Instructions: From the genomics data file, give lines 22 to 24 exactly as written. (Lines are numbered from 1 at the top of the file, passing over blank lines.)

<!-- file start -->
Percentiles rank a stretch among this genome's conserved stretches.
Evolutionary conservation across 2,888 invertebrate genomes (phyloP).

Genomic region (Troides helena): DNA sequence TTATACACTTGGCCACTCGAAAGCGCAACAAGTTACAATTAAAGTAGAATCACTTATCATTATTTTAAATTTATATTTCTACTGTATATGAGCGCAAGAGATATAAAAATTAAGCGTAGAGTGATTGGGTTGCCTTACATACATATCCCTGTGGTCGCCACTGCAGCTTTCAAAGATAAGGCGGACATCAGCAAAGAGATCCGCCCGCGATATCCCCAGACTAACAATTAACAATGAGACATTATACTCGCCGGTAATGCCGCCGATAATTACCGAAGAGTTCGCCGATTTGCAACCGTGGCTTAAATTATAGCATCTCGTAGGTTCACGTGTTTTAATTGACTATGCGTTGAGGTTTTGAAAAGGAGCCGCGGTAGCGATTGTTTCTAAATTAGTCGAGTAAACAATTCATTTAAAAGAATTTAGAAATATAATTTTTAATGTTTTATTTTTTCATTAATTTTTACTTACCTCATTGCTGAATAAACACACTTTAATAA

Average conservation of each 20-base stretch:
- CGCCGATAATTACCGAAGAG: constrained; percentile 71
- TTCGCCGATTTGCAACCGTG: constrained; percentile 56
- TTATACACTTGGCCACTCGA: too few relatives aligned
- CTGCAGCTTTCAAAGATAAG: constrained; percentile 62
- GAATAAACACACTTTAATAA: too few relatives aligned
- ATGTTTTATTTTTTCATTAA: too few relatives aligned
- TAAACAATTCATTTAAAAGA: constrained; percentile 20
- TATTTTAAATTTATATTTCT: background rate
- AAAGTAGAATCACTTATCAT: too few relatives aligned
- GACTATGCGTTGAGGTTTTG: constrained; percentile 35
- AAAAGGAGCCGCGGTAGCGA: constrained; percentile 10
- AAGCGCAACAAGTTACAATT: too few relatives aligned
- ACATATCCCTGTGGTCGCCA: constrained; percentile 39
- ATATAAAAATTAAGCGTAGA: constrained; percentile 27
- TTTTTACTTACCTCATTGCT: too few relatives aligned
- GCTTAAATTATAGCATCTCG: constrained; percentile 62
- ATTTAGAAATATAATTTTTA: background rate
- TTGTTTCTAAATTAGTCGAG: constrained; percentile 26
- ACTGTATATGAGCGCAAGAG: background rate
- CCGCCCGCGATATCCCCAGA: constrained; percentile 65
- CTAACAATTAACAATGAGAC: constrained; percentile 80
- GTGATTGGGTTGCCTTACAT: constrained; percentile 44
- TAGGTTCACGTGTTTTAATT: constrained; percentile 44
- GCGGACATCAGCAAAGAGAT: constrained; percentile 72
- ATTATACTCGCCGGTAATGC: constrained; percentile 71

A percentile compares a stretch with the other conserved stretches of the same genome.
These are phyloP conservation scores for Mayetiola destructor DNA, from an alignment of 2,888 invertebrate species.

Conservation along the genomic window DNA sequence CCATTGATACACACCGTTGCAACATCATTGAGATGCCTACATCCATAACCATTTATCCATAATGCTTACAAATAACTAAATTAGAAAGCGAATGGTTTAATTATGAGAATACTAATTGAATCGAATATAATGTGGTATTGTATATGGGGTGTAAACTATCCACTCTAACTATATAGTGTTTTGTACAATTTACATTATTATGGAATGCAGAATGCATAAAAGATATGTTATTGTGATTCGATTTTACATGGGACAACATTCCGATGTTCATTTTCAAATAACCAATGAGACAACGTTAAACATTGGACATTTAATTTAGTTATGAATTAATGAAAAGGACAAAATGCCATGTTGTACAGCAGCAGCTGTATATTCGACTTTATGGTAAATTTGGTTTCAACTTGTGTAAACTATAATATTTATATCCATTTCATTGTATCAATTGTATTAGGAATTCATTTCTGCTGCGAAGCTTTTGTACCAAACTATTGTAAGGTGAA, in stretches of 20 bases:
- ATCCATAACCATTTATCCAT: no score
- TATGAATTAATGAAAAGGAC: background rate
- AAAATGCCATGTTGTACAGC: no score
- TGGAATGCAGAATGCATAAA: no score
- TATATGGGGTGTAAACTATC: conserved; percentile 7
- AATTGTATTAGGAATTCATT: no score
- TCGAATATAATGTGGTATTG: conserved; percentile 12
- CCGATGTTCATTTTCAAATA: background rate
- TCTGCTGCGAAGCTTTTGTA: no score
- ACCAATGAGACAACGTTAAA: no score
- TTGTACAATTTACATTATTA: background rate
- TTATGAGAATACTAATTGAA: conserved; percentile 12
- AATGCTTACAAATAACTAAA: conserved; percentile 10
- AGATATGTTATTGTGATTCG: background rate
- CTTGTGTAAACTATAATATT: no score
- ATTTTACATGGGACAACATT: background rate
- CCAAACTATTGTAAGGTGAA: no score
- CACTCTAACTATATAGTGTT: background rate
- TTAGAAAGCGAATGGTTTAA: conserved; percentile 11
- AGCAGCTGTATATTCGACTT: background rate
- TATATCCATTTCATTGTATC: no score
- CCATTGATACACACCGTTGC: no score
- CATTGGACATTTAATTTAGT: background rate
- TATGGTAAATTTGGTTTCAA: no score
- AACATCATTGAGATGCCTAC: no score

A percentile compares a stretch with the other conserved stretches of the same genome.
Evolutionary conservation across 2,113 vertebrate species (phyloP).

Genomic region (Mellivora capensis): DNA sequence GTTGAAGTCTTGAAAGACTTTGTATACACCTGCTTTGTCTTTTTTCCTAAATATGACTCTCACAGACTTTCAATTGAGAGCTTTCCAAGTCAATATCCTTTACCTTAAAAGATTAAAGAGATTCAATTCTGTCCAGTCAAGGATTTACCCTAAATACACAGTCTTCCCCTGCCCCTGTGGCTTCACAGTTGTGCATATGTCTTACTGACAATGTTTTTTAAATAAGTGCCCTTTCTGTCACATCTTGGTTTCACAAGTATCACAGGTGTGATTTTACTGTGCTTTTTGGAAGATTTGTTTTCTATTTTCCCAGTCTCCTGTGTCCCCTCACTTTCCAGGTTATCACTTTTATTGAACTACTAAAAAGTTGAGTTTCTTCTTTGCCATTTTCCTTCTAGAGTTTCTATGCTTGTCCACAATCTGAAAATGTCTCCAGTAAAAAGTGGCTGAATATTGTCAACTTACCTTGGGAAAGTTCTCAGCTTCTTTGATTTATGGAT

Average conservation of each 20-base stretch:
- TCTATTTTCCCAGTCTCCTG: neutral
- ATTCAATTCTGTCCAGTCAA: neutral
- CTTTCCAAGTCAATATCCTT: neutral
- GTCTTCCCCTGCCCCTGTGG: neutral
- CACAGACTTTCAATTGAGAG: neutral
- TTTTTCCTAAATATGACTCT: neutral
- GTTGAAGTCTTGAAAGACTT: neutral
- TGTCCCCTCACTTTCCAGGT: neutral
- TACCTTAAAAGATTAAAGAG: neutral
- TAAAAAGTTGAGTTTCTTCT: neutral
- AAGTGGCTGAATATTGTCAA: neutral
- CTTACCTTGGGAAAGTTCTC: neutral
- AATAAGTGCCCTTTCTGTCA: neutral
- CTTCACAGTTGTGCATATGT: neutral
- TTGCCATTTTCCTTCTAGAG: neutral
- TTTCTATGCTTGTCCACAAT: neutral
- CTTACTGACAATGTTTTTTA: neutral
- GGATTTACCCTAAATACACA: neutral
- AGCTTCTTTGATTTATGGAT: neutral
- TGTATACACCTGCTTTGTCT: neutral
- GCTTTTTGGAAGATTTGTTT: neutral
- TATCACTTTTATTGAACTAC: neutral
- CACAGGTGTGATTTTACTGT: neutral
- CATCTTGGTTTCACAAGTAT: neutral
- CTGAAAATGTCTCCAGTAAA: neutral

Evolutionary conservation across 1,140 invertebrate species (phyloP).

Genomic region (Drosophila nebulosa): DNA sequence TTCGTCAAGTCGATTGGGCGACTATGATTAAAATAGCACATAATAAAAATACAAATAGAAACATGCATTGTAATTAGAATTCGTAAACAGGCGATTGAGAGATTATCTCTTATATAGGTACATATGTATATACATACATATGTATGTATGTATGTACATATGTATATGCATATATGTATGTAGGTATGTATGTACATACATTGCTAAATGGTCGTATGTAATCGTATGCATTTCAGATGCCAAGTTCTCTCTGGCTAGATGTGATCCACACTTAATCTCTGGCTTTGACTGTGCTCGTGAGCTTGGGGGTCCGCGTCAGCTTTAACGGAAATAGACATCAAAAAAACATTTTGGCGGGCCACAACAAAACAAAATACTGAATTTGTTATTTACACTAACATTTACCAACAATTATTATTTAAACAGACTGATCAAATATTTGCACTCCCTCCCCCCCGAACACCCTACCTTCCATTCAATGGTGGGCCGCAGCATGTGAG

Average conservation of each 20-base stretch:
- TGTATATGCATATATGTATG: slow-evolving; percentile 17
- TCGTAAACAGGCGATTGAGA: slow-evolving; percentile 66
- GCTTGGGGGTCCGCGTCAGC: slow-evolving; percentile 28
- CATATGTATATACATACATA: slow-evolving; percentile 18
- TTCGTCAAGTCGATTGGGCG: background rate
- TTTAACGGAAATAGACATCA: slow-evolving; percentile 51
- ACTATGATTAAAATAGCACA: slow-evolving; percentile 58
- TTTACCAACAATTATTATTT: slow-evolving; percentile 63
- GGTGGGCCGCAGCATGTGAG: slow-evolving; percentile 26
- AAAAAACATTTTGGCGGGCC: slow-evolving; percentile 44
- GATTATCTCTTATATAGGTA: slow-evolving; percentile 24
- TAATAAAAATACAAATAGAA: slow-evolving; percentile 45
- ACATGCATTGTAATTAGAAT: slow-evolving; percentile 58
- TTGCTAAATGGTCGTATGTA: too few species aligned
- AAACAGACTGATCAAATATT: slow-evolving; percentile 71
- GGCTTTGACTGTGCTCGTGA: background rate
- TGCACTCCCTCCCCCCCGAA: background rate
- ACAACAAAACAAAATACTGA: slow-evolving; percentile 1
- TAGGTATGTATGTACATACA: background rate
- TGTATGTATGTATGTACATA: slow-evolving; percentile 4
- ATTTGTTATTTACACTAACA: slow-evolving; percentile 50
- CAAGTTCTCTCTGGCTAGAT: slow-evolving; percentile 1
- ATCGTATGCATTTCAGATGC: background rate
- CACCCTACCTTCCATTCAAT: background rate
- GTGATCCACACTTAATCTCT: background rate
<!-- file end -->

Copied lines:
- TTGTTTCTAAATTAGTCGAG: constrained; percentile 26
- ACTGTATATGAGCGCAAGAG: background rate
- CCGCCCGCGATATCCCCAGA: constrained; percentile 65